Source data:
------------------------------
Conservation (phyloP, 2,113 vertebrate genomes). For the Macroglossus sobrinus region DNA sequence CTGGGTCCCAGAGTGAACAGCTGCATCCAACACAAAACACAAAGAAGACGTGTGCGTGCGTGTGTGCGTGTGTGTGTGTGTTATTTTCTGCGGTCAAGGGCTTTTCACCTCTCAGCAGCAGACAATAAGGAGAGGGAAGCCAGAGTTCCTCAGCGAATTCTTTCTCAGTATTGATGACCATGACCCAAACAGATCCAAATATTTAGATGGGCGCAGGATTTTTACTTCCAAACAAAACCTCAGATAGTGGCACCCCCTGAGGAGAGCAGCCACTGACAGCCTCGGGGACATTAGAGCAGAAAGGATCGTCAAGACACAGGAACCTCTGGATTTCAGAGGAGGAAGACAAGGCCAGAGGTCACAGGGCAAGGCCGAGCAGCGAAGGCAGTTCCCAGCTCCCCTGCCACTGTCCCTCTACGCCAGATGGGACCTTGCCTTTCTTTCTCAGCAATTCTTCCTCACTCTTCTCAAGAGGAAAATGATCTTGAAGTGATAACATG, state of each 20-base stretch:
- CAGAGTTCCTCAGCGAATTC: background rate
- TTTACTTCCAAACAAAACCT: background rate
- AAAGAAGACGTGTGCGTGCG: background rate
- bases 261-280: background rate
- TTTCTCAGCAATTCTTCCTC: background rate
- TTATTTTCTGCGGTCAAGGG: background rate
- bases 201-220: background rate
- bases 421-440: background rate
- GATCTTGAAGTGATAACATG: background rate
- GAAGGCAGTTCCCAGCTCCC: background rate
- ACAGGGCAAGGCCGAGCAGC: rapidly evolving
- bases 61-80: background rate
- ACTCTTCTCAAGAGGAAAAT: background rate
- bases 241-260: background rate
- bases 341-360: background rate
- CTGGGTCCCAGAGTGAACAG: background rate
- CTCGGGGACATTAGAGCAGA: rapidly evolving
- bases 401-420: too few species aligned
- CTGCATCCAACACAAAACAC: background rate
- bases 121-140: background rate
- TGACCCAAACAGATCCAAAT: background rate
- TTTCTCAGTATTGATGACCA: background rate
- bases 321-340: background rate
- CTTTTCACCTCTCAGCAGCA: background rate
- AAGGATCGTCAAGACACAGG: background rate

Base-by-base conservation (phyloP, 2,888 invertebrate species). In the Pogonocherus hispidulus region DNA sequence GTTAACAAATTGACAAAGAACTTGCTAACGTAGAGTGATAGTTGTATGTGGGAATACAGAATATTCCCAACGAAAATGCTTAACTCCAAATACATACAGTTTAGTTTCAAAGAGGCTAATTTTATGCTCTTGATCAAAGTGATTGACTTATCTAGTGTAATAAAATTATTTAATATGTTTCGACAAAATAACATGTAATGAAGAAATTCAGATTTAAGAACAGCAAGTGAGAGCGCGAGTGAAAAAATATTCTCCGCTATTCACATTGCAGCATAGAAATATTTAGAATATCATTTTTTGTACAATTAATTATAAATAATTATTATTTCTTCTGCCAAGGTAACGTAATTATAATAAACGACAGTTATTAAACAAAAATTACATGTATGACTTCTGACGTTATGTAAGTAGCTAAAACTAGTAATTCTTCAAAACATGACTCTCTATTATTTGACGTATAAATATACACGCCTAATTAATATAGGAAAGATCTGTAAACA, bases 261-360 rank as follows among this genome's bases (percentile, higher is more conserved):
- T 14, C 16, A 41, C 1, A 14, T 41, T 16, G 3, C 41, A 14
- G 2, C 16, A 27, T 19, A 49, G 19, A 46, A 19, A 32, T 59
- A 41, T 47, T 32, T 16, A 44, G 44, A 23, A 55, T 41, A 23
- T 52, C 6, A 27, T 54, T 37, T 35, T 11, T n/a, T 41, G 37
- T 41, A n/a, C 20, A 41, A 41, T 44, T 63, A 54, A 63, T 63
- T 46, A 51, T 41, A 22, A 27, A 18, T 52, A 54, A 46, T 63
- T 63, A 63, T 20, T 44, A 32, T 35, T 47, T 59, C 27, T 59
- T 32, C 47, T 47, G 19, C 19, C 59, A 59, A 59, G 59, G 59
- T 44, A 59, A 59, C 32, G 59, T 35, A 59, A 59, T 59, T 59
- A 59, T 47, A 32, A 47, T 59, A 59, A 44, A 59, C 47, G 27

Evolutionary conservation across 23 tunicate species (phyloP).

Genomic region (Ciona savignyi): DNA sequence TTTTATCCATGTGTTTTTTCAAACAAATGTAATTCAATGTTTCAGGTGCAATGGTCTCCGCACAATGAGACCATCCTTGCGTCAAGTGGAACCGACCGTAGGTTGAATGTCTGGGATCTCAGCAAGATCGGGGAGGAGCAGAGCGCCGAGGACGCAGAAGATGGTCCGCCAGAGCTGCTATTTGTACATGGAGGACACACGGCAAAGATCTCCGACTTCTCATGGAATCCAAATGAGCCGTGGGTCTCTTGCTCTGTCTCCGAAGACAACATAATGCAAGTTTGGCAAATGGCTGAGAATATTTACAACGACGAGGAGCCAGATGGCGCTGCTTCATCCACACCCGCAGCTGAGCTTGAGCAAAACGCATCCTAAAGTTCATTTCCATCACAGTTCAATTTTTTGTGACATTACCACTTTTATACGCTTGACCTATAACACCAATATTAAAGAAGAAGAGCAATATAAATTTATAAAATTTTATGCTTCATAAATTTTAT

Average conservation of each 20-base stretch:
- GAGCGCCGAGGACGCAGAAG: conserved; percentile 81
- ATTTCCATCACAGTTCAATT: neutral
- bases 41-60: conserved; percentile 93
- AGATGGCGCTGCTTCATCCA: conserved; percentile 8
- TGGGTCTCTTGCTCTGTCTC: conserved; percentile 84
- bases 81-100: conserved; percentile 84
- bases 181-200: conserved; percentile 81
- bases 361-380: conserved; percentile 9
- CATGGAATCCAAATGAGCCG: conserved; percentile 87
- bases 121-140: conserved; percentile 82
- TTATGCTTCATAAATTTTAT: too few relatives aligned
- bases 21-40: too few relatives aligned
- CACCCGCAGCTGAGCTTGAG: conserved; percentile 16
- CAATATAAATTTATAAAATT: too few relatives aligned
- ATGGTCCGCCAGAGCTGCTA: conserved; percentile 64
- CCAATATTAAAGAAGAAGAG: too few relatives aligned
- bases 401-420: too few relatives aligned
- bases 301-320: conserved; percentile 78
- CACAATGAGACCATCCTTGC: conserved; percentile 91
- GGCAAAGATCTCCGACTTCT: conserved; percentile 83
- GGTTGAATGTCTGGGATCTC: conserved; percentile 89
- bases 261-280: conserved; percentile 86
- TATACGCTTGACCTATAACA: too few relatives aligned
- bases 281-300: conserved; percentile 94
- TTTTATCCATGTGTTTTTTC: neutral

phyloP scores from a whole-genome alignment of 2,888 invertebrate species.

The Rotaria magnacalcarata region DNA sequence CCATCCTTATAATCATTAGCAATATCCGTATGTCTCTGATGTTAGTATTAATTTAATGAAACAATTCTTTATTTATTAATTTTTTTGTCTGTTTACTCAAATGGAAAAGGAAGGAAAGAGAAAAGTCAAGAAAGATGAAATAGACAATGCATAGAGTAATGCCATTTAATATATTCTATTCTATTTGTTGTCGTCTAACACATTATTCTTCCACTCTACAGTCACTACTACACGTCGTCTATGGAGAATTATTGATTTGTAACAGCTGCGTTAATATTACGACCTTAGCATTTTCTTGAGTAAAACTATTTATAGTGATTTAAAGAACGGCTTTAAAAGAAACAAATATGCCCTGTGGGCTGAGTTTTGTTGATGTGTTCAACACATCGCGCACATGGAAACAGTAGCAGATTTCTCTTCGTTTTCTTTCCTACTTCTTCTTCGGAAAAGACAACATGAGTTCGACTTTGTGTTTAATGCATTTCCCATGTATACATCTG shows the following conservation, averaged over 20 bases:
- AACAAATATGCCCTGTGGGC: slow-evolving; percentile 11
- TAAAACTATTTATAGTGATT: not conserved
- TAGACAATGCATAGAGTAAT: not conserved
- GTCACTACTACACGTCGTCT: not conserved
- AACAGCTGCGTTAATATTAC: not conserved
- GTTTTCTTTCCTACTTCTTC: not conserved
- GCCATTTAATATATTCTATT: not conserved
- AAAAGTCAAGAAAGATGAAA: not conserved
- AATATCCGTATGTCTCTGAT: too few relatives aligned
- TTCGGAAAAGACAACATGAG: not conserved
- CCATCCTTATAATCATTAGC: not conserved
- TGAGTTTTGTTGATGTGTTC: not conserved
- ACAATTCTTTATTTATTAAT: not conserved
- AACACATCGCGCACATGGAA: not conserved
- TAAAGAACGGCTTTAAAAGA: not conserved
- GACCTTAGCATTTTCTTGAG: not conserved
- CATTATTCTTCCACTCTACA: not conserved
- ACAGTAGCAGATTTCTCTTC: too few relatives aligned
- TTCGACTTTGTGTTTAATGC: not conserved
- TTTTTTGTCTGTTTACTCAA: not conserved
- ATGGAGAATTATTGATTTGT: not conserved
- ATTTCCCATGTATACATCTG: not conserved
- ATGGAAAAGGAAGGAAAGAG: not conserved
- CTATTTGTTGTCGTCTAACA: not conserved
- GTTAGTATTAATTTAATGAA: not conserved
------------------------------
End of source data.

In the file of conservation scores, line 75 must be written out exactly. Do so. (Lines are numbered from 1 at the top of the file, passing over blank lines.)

- AAAAGTCAAGAAAGATGAAA: not conserved